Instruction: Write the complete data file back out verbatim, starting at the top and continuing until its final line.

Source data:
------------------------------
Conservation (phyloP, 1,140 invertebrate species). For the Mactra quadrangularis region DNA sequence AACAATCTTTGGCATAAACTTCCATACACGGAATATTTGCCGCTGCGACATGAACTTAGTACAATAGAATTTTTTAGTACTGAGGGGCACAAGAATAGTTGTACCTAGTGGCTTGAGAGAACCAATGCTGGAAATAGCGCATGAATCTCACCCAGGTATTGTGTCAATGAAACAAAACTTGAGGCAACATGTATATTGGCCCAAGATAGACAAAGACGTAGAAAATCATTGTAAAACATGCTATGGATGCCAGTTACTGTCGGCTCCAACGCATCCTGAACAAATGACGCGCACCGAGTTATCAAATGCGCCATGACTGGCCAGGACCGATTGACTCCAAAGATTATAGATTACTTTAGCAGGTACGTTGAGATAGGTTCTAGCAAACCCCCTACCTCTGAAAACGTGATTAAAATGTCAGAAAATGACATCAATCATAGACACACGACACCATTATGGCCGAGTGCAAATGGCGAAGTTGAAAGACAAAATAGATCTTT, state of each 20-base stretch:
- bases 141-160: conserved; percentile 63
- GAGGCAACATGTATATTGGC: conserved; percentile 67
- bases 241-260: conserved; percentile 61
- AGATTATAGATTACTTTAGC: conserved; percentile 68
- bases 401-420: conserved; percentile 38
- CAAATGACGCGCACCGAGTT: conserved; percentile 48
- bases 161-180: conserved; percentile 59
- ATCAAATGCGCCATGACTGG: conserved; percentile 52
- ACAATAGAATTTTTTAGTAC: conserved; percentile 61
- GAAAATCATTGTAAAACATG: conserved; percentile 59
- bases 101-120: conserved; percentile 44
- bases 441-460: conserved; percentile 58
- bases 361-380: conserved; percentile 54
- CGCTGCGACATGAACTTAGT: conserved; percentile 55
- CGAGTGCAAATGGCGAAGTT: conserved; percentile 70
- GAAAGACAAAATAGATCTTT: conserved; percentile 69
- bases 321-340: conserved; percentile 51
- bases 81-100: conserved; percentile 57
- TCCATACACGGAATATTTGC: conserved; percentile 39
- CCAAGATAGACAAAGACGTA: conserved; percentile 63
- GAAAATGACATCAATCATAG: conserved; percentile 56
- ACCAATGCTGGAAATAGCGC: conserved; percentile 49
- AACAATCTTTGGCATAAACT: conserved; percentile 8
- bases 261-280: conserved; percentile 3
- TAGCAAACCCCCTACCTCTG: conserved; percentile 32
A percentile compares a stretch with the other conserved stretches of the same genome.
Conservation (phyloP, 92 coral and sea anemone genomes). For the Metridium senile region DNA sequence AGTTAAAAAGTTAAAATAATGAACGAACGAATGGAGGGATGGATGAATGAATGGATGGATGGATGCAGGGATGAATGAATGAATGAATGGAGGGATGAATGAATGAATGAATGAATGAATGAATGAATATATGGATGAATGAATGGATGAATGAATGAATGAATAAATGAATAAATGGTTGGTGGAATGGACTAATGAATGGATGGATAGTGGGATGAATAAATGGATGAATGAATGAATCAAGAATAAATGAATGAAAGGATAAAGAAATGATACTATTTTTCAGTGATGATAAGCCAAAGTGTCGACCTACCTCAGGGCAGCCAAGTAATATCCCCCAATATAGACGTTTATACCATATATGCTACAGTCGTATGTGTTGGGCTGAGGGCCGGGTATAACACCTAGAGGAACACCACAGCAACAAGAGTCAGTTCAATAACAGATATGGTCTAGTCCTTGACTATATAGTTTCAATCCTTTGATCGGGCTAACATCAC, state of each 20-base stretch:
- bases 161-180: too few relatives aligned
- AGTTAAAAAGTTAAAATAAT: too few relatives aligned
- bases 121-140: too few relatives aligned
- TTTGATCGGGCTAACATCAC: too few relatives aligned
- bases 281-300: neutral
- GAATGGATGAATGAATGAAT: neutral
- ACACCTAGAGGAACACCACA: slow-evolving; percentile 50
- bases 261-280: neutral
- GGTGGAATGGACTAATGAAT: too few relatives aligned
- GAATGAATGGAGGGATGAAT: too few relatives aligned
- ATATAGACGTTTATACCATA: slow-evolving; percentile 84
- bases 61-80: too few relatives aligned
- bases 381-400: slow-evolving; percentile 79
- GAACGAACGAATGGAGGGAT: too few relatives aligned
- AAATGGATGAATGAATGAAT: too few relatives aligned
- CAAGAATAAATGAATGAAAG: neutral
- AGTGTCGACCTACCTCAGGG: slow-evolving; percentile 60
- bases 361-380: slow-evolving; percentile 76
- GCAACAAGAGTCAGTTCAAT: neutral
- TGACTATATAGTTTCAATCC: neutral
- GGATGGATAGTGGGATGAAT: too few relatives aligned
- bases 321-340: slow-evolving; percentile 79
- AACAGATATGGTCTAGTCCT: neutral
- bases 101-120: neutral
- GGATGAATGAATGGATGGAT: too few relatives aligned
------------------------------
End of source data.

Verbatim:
Conservation (phyloP, 1,140 invertebrate species). For the Mactra quadrangularis region DNA sequence AACAATCTTTGGCATAAACTTCCATACACGGAATATTTGCCGCTGCGACATGAACTTAGTACAATAGAATTTTTTAGTACTGAGGGGCACAAGAATAGTTGTACCTAGTGGCTTGAGAGAACCAATGCTGGAAATAGCGCATGAATCTCACCCAGGTATTGTGTCAATGAAACAAAACTTGAGGCAACATGTATATTGGCCCAAGATAGACAAAGACGTAGAAAATCATTGTAAAACATGCTATGGATGCCAGTTACTGTCGGCTCCAACGCATCCTGAACAAATGACGCGCACCGAGTTATCAAATGCGCCATGACTGGCCAGGACCGATTGACTCCAAAGATTATAGATTACTTTAGCAGGTACGTTGAGATAGGTTCTAGCAAACCCCCTACCTCTGAAAACGTGATTAAAATGTCAGAAAATGACATCAATCATAGACACACGACACCATTATGGCCGAGTGCAAATGGCGAAGTTGAAAGACAAAATAGATCTTT, state of each 20-base stretch:
- bases 141-160: conserved; percentile 63
- GAGGCAACATGTATATTGGC: conserved; percentile 67
- bases 241-260: conserved; percentile 61
- AGATTATAGATTACTTTAGC: conserved; percentile 68
- bases 401-420: conserved; percentile 38
- CAAATGACGCGCACCGAGTT: conserved; percentile 48
- bases 161-180: conserved; percentile 59
- ATCAAATGCGCCATGACTGG: conserved; percentile 52
- ACAATAGAATTTTTTAGTAC: conserved; percentile 61
- GAAAATCATTGTAAAACATG: conserved; percentile 59
- bases 101-120: conserved; percentile 44
- bases 441-460: conserved; percentile 58
- bases 361-380: conserved; percentile 54
- CGCTGCGACATGAACTTAGT: conserved; percentile 55
- CGAGTGCAAATGGCGAAGTT: conserved; percentile 70
- GAAAGACAAAATAGATCTTT: conserved; percentile 69
- bases 321-340: conserved; percentile 51
- bases 81-100: conserved; percentile 57
- TCCATACACGGAATATTTGC: conserved; percentile 39
- CCAAGATAGACAAAGACGTA: conserved; percentile 63
- GAAAATGACATCAATCATAG: conserved; percentile 56
- ACCAATGCTGGAAATAGCGC: conserved; percentile 49
- AACAATCTTTGGCATAAACT: conserved; percentile 8
- bases 261-280: conserved; percentile 3
- TAGCAAACCCCCTACCTCTG: conserved; percentile 32
A percentile compares a stretch with the other conserved stretches of the same genome.
Conservation (phyloP, 92 coral and sea anemone genomes). For the Metridium senile region DNA sequence AGTTAAAAAGTTAAAATAATGAACGAACGAATGGAGGGATGGATGAATGAATGGATGGATGGATGCAGGGATGAATGAATGAATGAATGGAGGGATGAATGAATGAATGAATGAATGAATGAATGAATATATGGATGAATGAATGGATGAATGAATGAATGAATAAATGAATAAATGGTTGGTGGAATGGACTAATGAATGGATGGATAGTGGGATGAATAAATGGATGAATGAATGAATCAAGAATAAATGAATGAAAGGATAAAGAAATGATACTATTTTTCAGTGATGATAAGCCAAAGTGTCGACCTACCTCAGGGCAGCCAAGTAATATCCCCCAATATAGACGTTTATACCATATATGCTACAGTCGTATGTGTTGGGCTGAGGGCCGGGTATAACACCTAGAGGAACACCACAGCAACAAGAGTCAGTTCAATAACAGATATGGTCTAGTCCTTGACTATATAGTTTCAATCCTTTGATCGGGCTAACATCAC, state of each 20-base stretch:
- bases 161-180: too few relatives aligned
- AGTTAAAAAGTTAAAATAAT: too few relatives aligned
- bases 121-140: too few relatives aligned
- TTTGATCGGGCTAACATCAC: too few relatives aligned
- bases 281-300: neutral
- GAATGGATGAATGAATGAAT: neutral
- ACACCTAGAGGAACACCACA: slow-evolving; percentile 50
- bases 261-280: neutral
- GGTGGAATGGACTAATGAAT: too few relatives aligned
- GAATGAATGGAGGGATGAAT: too few relatives aligned
- ATATAGACGTTTATACCATA: slow-evolving; percentile 84
- bases 61-80: too few relatives aligned
- bases 381-400: slow-evolving; percentile 79
- GAACGAACGAATGGAGGGAT: too few relatives aligned
- AAATGGATGAATGAATGAAT: too few relatives aligned
- CAAGAATAAATGAATGAAAG: neutral
- AGTGTCGACCTACCTCAGGG: slow-evolving; percentile 60
- bases 361-380: slow-evolving; percentile 76
- GCAACAAGAGTCAGTTCAAT: neutral
- TGACTATATAGTTTCAATCC: neutral
- GGATGGATAGTGGGATGAAT: too few relatives aligned
- bases 321-340: slow-evolving; percentile 79
- AACAGATATGGTCTAGTCCT: neutral
- bases 101-120: neutral
- GGATGAATGAATGGATGGAT: too few relatives aligned